The influence of the writer is not limited to the readership of his weekly column. Shuker notes that the more popular “critics – and their associated magazines – have published collections of their reviews . . .[which] become bibles in the field, establishing dominant orthodoxies as to the relative value of various styles or genres and pantheons of artist.” In addition, notes McLeod, “rock critics are part of an interconnected network, a network in which it is not unusual for people to change positions, moving from one type of job to another.” As such, a writer might work as a publicist, find a job in “college radio,” or eventually land a job as an A&R person, who scouts talent for a record company. McLeod concludes by emphasizing the tremendous influence the critic’s position in the network affords them; argues McLeod, “Discourses that emanate from within rock criticism are not simply isolated to the rock critic community, but the larger community of which they are a part.”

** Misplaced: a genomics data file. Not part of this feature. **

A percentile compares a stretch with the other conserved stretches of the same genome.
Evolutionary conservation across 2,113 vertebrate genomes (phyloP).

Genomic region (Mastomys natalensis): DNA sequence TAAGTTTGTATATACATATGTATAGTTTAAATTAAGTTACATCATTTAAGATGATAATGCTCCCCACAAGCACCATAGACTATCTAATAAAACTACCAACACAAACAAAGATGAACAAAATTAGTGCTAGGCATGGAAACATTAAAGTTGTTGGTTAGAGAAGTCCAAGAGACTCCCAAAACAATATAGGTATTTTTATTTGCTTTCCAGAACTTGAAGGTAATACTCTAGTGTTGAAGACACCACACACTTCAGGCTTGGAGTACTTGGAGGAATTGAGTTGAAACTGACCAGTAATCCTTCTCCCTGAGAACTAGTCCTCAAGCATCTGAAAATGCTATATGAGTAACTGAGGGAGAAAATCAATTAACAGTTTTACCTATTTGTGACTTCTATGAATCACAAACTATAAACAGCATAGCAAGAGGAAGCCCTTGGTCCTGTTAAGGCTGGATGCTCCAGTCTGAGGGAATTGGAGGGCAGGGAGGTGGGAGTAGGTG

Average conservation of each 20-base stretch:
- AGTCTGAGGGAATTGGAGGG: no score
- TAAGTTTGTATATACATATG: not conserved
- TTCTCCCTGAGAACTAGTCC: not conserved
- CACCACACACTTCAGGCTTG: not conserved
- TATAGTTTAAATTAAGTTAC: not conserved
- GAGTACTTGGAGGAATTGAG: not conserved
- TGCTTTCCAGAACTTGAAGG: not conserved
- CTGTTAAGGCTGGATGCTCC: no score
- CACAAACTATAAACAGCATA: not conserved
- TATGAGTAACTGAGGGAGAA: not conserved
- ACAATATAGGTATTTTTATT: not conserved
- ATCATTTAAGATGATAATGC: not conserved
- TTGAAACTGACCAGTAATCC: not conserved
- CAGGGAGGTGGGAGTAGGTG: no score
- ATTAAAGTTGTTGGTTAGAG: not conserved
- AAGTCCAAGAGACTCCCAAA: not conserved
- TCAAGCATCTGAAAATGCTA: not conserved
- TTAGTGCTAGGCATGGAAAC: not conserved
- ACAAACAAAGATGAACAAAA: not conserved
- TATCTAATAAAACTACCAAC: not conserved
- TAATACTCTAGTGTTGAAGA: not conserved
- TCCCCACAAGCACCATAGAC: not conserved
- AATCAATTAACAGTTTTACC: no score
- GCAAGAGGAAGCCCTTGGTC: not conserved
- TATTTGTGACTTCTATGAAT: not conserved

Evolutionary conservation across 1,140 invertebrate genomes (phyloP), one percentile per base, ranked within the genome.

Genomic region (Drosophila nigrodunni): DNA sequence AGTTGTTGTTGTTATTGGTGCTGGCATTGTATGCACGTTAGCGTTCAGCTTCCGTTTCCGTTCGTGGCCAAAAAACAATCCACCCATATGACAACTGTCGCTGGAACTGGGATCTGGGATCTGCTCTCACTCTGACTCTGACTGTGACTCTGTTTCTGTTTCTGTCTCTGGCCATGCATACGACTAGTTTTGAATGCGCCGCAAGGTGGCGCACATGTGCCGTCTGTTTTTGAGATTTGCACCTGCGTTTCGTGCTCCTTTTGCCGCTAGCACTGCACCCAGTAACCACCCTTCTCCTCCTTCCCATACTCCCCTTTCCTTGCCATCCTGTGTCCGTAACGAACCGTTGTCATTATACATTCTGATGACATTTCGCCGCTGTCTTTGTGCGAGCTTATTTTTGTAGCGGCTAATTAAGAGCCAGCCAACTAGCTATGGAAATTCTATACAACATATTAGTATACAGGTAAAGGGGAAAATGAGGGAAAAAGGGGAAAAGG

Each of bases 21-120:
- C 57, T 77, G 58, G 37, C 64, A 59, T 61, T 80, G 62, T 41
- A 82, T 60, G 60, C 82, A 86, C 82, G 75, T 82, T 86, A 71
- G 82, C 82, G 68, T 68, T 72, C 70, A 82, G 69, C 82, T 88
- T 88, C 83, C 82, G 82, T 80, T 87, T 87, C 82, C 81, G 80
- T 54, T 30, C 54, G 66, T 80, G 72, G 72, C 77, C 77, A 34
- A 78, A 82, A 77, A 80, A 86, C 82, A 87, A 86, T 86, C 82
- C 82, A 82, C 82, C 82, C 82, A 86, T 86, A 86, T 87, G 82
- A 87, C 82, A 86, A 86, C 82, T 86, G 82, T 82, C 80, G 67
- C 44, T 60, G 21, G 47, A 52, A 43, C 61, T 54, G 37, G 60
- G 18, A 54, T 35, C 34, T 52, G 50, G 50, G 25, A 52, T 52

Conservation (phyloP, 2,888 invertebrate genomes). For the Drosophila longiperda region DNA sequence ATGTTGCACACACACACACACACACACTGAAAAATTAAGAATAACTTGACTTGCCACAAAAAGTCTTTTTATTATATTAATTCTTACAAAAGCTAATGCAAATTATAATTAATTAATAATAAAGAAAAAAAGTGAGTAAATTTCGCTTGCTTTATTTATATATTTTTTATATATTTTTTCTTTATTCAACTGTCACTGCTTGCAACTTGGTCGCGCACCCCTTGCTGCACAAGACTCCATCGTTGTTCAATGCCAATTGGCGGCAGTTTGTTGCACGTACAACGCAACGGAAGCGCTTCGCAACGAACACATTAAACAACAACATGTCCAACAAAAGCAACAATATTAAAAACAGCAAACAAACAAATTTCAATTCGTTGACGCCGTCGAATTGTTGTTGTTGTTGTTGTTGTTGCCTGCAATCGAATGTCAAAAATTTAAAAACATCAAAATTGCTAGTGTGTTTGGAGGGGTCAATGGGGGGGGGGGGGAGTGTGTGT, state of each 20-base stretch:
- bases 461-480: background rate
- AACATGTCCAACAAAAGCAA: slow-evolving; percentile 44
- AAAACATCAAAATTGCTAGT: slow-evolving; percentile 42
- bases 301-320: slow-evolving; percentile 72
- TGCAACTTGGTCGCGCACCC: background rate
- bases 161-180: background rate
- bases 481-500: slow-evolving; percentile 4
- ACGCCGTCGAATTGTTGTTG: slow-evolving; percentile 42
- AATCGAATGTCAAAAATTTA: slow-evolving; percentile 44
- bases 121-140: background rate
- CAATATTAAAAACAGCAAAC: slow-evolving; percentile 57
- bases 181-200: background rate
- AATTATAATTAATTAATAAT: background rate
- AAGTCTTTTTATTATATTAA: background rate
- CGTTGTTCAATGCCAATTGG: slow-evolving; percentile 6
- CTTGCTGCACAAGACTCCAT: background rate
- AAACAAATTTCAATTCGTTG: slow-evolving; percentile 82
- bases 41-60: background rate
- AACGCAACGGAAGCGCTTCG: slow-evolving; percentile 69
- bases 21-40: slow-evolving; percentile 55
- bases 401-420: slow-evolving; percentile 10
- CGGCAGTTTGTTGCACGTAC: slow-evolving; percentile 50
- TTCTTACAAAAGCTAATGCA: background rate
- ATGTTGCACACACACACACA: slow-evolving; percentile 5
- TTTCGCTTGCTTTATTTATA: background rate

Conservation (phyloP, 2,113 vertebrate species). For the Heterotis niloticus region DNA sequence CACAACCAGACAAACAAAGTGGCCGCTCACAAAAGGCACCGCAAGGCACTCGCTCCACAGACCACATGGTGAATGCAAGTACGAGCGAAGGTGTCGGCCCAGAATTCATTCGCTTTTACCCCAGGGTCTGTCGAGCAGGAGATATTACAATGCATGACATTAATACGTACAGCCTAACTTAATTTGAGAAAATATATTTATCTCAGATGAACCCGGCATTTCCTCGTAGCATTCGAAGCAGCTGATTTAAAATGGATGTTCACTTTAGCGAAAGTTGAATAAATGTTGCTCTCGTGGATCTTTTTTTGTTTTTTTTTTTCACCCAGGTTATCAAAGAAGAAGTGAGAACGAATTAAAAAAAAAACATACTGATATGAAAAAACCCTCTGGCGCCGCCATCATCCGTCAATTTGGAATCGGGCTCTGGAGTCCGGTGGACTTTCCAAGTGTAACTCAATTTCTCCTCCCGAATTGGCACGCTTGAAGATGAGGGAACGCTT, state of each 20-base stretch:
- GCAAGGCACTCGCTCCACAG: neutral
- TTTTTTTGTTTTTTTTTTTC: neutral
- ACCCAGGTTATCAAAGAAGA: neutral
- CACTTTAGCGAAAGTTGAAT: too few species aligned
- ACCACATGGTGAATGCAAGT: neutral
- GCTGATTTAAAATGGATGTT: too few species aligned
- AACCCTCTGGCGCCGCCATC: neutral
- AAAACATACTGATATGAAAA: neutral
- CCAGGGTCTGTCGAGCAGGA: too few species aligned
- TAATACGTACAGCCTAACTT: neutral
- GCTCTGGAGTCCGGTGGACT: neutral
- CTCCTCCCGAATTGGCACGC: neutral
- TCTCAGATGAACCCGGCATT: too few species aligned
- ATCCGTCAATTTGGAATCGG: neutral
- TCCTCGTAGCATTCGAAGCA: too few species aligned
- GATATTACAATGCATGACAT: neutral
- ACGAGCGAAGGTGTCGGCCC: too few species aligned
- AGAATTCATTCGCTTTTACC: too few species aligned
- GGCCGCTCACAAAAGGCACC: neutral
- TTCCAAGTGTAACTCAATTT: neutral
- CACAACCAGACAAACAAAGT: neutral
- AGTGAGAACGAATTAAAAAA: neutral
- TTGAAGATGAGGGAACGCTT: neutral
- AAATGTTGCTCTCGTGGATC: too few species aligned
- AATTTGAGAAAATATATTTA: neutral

Critics may hold titles conferring special status upon their interpretations of rock, but fans also play a significant role in the bestowing of artistic merit on groups. Four properties of rock culture facilitate fan participation in the development of rock’s history and aesthetic standards: the widespread availability of rock knowledge, the social importance of rock music, the folk norms underpinning the activity, and rock’s status as a commercial activity. Although critics may constitute a specially consecrated group of initiated listeners, the bar for entrance into the community of initiated listeners is lower than in established highbrow arts. One may need to attend the “right” school or university to be initiated into the aesthetic world of modern classical music, but accumulating the cultural knowledge to enter into dialogue with the “priests” of the rock world merely requires access to music magazines and CD’s. With both literature and pirated music freely available on the Internet, the material constraints on this type of knowledge continue to decline.